Side impact collisions are one of the most common types of car accidents in the United States. Drivers who blow through intersections risk colliding with, or broadsiding, cars moving parallel. Similarly, drivers can "sideswipe" cars in adjacent lanes while merging.
Any impact on the side of a vehicle is dangerous for the passengers who are seated behind a thin wall just a few inches away from the sight of the impact.
According to data from the National Highway Traffic Safety Administration, side-impact and rear-end collisions were by far the most common type of non-fatal car accidents in 2017. This means that side-impact collisions are responsible for a significant portion of the millions of dollars in property damage and medical bills lost due to car accidents every year.
In terms of fatalities, broadside collisions, when the front of one car rams into the side of another, accounted for 18.6% of the nation's fatal car crashes. "Sideswipes" accounted for an additional 2.6% for a combined total of 21.2%. That's higher than any other type of accident, including head-on collisions.
It's common knowledge that head-on collisions are deadly. A head-on collision of two cars traveling at 45 miles an hour is the equivalent of one car hitting a brick wall at 90 miles an hour. However, head-on collisions happen far less frequently than side-impact collisions. Intersections, where many side-impact collisions happen, are notoriously accident-prone.
Side impact can result in serious injury due to the way that cars are designed. In the front and back of a car, bumpers, engine, and trunk space create a buffer between passengers and a crash. The sides of a car are much more vulnerable. They are thin, partially made of glass, and designed to crumple in order to absorb the impact of a collision.
This becomes a disadvantage with side-impact because the walls of the car are punched inward, injuring the people inside. Side airbags were designed in order to cushion car passengers against these blows. Seatbelts, however, are not much help in this situation. The effectiveness of safety features, as is the case with any car accident, depends on the severity of the crash.Negligent Driving Can Cause Side-Impact Accidents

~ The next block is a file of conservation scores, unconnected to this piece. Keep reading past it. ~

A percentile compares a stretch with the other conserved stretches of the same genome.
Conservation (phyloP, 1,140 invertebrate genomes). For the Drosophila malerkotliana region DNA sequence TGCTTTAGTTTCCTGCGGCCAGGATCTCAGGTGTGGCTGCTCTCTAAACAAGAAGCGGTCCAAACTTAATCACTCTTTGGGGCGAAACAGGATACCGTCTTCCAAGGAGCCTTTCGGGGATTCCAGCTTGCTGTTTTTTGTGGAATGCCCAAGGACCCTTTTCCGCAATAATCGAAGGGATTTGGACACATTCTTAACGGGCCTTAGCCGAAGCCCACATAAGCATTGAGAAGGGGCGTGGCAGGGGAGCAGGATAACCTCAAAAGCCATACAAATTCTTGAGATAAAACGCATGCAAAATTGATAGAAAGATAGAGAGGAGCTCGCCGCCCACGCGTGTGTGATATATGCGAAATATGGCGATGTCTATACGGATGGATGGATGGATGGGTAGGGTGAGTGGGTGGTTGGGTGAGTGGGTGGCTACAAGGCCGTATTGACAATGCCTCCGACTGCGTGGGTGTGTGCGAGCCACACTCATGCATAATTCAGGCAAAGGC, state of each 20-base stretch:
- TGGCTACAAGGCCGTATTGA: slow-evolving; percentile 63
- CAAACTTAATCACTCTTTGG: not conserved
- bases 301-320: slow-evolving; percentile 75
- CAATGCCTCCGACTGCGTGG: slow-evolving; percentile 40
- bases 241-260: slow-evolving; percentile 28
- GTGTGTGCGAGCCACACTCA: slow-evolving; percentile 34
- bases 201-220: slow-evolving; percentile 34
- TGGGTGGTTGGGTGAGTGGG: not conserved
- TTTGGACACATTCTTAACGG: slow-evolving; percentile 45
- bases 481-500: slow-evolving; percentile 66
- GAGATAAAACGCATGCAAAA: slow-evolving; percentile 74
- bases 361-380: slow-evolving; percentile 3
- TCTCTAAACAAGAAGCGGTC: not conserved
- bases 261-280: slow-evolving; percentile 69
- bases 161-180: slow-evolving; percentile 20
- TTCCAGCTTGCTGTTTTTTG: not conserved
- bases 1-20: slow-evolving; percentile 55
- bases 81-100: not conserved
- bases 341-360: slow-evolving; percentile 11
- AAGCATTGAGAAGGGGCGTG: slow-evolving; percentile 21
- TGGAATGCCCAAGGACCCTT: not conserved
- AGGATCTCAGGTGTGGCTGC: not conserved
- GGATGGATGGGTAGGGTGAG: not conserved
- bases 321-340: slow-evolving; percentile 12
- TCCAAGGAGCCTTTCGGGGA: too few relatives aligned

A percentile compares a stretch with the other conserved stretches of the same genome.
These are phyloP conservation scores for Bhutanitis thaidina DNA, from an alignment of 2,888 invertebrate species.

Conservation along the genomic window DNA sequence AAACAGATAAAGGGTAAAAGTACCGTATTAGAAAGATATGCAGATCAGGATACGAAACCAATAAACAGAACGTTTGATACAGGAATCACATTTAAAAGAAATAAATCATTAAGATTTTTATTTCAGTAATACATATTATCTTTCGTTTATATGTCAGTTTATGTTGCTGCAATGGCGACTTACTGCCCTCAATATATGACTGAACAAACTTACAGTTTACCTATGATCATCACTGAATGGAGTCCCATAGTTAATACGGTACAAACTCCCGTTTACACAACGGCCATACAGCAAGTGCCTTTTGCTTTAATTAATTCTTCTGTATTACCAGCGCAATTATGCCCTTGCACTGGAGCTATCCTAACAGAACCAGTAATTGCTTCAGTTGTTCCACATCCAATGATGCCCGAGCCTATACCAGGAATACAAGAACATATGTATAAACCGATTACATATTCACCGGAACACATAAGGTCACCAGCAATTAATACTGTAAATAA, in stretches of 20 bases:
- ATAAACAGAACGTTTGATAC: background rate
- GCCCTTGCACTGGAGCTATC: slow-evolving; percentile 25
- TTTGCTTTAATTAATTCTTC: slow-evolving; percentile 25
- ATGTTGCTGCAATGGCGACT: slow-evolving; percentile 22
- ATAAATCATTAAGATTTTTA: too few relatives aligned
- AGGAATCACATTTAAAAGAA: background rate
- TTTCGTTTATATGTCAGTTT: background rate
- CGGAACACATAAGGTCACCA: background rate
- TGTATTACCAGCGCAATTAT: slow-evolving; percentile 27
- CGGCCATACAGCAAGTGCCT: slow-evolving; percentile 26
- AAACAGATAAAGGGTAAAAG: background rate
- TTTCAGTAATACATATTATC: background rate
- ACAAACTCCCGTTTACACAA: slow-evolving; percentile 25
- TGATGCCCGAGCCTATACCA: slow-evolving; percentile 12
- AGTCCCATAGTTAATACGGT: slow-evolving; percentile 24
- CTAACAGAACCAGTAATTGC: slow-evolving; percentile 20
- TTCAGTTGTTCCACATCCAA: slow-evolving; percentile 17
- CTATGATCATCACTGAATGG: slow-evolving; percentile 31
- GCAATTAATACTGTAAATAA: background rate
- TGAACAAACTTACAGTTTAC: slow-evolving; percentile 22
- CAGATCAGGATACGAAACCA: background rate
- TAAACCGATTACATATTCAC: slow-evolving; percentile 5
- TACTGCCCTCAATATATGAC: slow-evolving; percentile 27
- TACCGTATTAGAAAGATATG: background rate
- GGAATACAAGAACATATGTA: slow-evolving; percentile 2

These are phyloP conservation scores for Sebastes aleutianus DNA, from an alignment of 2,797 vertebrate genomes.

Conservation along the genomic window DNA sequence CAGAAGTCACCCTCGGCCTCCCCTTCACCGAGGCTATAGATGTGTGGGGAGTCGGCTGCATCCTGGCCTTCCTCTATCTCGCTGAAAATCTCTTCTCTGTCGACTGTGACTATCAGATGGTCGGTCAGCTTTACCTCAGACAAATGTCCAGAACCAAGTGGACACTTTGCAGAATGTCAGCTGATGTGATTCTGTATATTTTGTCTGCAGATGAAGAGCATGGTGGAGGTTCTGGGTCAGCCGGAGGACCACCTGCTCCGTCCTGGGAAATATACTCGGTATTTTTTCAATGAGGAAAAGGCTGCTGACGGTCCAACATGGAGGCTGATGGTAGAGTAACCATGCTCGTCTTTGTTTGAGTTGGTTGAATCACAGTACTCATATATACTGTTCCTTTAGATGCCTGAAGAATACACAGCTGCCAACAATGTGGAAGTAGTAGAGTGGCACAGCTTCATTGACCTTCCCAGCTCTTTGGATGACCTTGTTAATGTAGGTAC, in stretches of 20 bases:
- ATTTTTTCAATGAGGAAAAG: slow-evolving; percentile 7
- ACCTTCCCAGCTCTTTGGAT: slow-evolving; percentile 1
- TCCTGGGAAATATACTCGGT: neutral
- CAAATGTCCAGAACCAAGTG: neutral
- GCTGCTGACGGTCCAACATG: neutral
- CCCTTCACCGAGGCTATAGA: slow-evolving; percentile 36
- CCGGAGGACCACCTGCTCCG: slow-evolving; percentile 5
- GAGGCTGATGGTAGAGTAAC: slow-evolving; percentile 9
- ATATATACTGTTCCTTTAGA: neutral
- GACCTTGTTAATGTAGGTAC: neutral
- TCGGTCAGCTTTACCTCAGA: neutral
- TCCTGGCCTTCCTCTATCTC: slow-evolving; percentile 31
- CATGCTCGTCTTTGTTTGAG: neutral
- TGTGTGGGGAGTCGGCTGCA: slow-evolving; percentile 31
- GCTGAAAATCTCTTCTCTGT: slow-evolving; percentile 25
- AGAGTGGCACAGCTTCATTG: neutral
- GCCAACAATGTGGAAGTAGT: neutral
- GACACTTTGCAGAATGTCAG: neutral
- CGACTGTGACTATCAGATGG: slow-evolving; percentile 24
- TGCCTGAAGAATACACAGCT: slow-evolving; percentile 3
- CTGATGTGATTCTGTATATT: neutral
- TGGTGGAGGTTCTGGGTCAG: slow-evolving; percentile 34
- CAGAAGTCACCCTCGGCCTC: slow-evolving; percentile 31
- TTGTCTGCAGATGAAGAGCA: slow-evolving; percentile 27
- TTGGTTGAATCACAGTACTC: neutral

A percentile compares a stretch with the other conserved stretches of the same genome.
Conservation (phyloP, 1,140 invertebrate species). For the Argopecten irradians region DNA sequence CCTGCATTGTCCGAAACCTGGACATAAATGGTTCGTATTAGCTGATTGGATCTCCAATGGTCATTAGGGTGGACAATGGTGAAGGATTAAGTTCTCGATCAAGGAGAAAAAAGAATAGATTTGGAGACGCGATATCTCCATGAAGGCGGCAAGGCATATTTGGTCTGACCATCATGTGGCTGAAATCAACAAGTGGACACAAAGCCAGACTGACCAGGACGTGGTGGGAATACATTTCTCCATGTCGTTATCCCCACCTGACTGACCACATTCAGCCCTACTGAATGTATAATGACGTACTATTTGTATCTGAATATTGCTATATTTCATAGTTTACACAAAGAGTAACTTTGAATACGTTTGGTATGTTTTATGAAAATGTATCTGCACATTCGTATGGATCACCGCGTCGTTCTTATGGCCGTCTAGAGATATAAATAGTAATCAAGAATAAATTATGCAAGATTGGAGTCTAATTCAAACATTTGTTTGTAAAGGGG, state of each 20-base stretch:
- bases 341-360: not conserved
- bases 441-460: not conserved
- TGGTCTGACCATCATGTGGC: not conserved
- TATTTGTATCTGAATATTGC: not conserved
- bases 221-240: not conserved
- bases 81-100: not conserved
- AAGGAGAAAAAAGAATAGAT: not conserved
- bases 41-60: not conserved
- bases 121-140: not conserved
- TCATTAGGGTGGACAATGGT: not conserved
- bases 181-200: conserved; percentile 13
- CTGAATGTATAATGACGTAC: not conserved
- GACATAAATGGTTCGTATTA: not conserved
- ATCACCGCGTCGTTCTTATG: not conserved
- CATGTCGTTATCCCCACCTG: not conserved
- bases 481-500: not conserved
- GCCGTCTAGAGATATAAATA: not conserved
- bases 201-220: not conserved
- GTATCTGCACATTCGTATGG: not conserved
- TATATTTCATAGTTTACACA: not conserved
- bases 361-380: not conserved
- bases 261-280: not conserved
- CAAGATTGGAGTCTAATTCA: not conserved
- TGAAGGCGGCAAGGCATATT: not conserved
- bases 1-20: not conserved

Sometimes, a broadside or sideswipe accident is the result of negligent driving. In certain cases, it is possible to prove that a driver could have prevented the damage from being done if he or she was being reasonably careful.
Many successful claims include some variation on the at-fault driver not stopping when other drivers had the right of way. For example, if a driver doesn't stop at a stop sign and broadsides a car that was already moving through the intersection, they negligently failed to observe and follow posted traffic rules.
If the at-fault driver's insurance fails to cover the cost of your property damage, medical bills, and lost time at work or fails to compensate you for your pain and suffering, you can file a lawsuit with the help of our lawyers.
If you or someone you know has been injured in a car accident, please contact us for a free consultation at 1.800.553.8082 or online, here.
Where Is the Risk of Serious Injury the Greatest in Side Impact Crashes?
There are three types of side-impact collisions where our lawyers see the most serious injuries:
- Running or trying to run a red light or stop sign
- Taking a left turn
- Pulling out into oncoming traffic
We have had some very serious injury cases from people pulling out of parking spaces into traffic. But these are the exceptions. Normally, these are relatively minor injuries.
Side impact crashes are the rare motor vehicle accident with the risk is graver if you in the back seat.Side Impact Collision Settlements and Verdicts
Below are some recent settlements and verdicts in sideswipe injury cases. These are helpful in helping you understand the settlement value of car accident cases. This helps you better understand the value of your case. Still, if you are trying to drill down on the value of your claim, you are probably better off looking at the type of injury than the type of accident.